&HFFFF& And &HF0000000 works cause a "&" at the and of a constant

is like saying &H0000FFFF And &HF0000000

The ending "&" forces constant to be assumed as 32 BIT Value

But &FFFFF gives us 1048575(+ve)

--------

Can I conclude that

If we specify (1-4 Hex digits)

&HF

&HFF

&HFFF

&HFFFF

VB will treat them as 16 bit value, and store their result value (In decimal) in the variable.

If we want VB to treat it as 32 bit value, we should postfix a &, eg &FFFF&.

If we specify (5-8 Hex digits)

&HFFFFF

&HFFFFFF

&HFFFFFFF

&HFFFFFFFF

VB will auto treat it as 32 bit value(As &HFFFFF can never be a 16 bit value), and store their result value (In decimal) in the variable.

Is my conclusion correct? If any one find any pitfall in this conclusion, please pointed out..

My comment about the calculation of the sign was wrong. Sorry about that. It is based on the translation of the hex digits within a signed (small/long) integer numeric representation.

Here's a test I ran in my Immediate Window to illustrate this. When the number of digits reaches the limit for the (small/long) integer datatype, the high-order bit determines the sign.

?&H8, &HF

8 15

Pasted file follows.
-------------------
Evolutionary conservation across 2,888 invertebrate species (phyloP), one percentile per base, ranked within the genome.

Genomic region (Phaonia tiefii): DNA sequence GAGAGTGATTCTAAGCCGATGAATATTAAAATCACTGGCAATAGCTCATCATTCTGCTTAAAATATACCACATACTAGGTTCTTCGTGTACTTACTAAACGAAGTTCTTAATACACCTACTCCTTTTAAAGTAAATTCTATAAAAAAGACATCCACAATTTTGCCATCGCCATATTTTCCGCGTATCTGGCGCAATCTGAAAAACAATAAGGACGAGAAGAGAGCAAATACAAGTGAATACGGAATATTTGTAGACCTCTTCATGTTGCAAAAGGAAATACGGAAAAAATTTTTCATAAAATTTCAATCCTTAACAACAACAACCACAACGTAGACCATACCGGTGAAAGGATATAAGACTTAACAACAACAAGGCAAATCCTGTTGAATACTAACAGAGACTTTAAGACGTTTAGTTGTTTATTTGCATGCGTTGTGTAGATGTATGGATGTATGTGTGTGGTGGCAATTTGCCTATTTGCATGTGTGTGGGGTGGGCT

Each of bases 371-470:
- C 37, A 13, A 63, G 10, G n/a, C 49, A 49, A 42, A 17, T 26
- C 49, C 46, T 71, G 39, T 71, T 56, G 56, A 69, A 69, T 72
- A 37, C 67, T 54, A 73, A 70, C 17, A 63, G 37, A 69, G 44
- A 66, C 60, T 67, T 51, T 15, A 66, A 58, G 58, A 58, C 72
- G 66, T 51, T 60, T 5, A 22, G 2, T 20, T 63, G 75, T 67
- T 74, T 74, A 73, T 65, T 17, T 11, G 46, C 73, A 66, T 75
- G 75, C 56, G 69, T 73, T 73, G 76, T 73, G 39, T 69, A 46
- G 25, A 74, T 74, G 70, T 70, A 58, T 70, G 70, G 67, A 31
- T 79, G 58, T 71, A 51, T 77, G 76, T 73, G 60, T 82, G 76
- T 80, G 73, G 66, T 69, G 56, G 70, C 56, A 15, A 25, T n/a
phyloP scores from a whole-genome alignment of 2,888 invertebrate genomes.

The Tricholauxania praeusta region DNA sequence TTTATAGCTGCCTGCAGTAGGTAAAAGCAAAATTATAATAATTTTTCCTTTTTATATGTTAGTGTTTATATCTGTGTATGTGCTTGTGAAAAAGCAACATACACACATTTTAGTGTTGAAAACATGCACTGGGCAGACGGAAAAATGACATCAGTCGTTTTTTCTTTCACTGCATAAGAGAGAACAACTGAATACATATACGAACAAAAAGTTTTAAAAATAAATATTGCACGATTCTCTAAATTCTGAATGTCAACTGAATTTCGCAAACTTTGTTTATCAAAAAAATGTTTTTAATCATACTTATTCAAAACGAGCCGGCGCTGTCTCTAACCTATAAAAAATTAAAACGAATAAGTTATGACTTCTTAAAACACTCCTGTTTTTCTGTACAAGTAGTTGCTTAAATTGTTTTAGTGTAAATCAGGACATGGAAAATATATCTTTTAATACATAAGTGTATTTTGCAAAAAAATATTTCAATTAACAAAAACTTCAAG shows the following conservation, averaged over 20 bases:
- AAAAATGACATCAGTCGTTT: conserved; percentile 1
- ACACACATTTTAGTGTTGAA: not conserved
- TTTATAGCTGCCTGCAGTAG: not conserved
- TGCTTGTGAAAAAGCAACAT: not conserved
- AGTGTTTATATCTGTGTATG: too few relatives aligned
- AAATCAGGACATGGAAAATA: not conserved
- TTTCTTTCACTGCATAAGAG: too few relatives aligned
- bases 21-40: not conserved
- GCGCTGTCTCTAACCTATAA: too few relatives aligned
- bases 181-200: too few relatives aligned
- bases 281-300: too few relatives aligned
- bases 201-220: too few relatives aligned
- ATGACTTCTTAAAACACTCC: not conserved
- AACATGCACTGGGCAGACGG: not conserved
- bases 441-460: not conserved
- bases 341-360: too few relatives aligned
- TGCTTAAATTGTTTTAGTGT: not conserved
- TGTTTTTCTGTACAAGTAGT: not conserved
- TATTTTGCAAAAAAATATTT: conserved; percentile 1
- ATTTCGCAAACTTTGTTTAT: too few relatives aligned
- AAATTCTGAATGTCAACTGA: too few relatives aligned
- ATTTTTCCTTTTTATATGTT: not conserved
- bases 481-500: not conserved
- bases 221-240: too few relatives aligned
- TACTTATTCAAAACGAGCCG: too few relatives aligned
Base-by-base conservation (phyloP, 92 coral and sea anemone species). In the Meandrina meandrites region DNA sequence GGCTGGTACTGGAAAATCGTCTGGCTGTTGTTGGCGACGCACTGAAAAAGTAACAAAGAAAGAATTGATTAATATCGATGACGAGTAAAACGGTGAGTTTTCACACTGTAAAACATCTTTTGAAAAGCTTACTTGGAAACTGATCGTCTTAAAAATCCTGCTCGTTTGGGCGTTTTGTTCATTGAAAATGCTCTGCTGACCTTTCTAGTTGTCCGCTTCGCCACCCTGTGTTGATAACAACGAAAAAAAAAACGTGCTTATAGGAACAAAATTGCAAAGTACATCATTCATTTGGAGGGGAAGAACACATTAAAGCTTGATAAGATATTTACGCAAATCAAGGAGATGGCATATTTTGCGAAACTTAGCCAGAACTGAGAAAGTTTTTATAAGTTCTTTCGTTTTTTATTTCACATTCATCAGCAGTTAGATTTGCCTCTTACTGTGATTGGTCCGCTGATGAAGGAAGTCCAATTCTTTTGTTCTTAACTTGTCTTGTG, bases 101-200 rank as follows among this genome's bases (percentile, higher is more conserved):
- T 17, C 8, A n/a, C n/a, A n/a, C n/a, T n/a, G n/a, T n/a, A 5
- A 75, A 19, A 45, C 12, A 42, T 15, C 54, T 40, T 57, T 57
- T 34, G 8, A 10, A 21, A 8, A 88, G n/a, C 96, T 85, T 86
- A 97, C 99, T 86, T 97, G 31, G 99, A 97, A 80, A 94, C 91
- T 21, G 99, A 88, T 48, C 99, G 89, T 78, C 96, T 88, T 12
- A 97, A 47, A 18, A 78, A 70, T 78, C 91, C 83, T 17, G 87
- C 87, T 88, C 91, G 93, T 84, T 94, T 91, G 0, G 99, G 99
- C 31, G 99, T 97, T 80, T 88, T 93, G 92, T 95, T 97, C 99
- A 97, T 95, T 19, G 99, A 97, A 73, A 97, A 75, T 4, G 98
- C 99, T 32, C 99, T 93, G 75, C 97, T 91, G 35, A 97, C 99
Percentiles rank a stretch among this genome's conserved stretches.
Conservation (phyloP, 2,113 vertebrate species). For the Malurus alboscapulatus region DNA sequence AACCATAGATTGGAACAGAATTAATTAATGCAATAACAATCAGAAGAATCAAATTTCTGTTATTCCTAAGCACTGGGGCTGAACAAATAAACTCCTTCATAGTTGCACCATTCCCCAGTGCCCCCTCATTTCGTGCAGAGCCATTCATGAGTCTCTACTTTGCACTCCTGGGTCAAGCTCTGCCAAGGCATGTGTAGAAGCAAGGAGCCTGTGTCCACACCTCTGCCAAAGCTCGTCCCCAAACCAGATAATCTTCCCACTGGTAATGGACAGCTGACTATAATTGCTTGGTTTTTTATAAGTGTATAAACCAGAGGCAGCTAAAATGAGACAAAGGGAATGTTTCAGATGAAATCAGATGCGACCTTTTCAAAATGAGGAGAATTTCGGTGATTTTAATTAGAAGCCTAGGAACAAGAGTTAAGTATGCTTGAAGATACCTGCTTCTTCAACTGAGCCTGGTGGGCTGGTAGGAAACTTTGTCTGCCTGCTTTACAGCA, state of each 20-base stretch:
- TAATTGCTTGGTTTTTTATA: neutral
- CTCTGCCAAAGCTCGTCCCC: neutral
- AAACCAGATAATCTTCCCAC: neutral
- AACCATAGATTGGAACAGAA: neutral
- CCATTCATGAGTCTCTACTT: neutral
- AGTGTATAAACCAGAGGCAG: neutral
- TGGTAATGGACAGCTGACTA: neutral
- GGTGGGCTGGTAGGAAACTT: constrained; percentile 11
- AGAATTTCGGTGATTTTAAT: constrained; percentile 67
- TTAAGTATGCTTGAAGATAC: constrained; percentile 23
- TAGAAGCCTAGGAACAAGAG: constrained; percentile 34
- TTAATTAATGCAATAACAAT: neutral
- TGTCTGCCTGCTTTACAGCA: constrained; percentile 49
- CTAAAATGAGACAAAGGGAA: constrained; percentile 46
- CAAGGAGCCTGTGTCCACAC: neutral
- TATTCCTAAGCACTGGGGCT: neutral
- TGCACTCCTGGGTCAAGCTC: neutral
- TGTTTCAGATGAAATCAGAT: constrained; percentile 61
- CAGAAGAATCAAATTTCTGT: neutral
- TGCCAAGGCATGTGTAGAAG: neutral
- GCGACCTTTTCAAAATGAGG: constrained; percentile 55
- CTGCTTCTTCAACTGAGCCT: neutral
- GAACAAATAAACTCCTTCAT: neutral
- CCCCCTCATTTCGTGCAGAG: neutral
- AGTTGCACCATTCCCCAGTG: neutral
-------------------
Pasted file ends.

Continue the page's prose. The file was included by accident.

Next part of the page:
?&H80, &HF0

128 240

?&H800, &HF00

2048 3840

?&H8000, &HF000

-32768 -4096

?&H80000, &HF0000

524288 983040

?&H800000, &HF00000

8388608 15728640

?&H8000000, &HF000000

134217728 251658240

?&H80000000, &HF0000000

-2147483648 -268435456

==========================

<<&HFFFF&>>

It shouldn't matter. VB will automatically increase the size (recast) of the smaller number to align with the larger one, especially for bit-wise operations.

Public Sub Test()

Dim n1 As String

Dim n2 As String

n1 = "&HFFFF"

n2 = "&HF0000000"

Debug.Print Int(n1) And Int(n2)

End Sub

When assigning it a string value - it seems to work

&HFFFF (also &H0000FFFF) = 65535, for some reason, VB is giving -1 which is not correct. I tested in VB.NET 2005 and it all works correctly in there

HTH

~BC

However, the test case below shows that...

Dim a As Long

Dim b As Long

a = &HFFFF

b = &HF0000000

Text2 = "&H" & Hex(a And b)

>>Result &HF0000000

Dim a As Long

Dim b As Long

a = &HFFFF& <---at at postfix & here

b = &HF0000000

Text2 = "&H" & Hex(a And b)

>>Result &H0

Btw, Can anybody look at my conclusion whether it is correct in term of VB 6.0? If not can anyone give an EXAMPLE to prove that it is not correct?

Take a close look at what you are doing and you will likely answer you own question. I will help you by drawing your attention to the code used in your original question post:

Text2 = "&H" & Hex(&HFFFF And &HF0000000)

and what you most recently posted:

Dim a As Long

Dim b As Long

a = &HFFFF& <---at at postfix & here

b = &HF0000000

Text2 = "&H" & Hex(a And b)

=====================

What's different?

Why would the results differ?

Doesn't this illustrate what we experts have been posting about VB recasting variables?

=====================

Rather than use the trailing ampersand, I'd recommend using the CLng() function as it's purpose is MUCH more evident.

Example:

?CLng("&H" & "FFFF")

65535

?CLng("&H" & "0000FFFF")

65535